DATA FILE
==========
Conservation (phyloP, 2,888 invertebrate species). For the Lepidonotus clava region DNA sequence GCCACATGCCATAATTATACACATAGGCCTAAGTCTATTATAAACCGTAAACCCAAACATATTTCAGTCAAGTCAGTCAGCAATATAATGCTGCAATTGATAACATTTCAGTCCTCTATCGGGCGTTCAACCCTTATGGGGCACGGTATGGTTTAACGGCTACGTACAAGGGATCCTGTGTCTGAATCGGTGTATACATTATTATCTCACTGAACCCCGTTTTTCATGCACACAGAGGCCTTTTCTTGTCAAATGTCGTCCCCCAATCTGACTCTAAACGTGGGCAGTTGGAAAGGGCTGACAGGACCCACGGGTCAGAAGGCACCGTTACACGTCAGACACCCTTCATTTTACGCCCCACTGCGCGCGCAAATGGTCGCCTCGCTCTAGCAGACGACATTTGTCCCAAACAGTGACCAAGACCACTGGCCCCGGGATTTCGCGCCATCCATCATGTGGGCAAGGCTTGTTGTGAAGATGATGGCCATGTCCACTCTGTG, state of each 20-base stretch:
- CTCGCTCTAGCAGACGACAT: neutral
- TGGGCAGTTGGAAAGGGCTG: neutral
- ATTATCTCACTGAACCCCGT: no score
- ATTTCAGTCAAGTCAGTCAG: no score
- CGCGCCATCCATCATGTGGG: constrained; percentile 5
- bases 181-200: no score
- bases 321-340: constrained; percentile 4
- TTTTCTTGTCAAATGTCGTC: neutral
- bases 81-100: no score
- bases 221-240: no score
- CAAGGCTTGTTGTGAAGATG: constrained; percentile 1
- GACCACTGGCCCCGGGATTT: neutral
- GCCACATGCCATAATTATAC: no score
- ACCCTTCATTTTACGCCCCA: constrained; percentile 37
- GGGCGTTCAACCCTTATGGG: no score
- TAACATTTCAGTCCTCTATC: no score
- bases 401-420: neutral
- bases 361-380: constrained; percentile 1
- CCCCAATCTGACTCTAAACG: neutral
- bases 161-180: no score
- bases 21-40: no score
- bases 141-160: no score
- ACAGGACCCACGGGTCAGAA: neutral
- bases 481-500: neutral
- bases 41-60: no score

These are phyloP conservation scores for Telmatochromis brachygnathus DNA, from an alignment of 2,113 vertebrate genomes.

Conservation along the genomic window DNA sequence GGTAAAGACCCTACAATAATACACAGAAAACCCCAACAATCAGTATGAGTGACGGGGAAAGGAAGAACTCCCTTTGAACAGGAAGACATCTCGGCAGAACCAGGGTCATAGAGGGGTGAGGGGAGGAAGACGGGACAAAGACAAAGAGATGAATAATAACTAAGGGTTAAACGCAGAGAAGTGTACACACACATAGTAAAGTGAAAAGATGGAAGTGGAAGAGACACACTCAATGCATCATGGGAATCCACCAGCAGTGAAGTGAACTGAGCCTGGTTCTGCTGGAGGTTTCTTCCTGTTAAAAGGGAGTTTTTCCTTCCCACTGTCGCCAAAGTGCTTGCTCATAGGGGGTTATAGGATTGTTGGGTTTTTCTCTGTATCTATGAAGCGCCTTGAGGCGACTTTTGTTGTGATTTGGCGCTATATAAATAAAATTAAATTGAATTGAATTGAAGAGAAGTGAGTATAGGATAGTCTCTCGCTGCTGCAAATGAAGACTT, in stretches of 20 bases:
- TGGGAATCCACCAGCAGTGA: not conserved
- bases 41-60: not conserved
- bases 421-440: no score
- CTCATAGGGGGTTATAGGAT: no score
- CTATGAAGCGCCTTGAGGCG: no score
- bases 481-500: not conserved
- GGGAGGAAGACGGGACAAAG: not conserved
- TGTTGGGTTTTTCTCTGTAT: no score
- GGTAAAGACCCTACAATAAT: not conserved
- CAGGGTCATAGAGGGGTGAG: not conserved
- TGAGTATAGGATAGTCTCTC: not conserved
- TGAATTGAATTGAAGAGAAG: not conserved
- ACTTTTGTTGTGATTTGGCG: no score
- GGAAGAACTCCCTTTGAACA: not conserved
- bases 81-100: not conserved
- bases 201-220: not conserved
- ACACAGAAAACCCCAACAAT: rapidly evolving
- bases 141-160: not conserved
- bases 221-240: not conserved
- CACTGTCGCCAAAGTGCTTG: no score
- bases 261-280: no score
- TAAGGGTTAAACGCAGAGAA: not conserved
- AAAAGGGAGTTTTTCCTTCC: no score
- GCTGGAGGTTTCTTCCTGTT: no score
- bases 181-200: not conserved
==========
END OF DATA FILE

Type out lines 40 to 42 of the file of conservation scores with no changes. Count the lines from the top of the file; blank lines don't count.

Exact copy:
- TGAATTGAATTGAAGAGAAG: not conserved
- ACTTTTGTTGTGATTTGGCG: no score
- GGAAGAACTCCCTTTGAACA: not conserved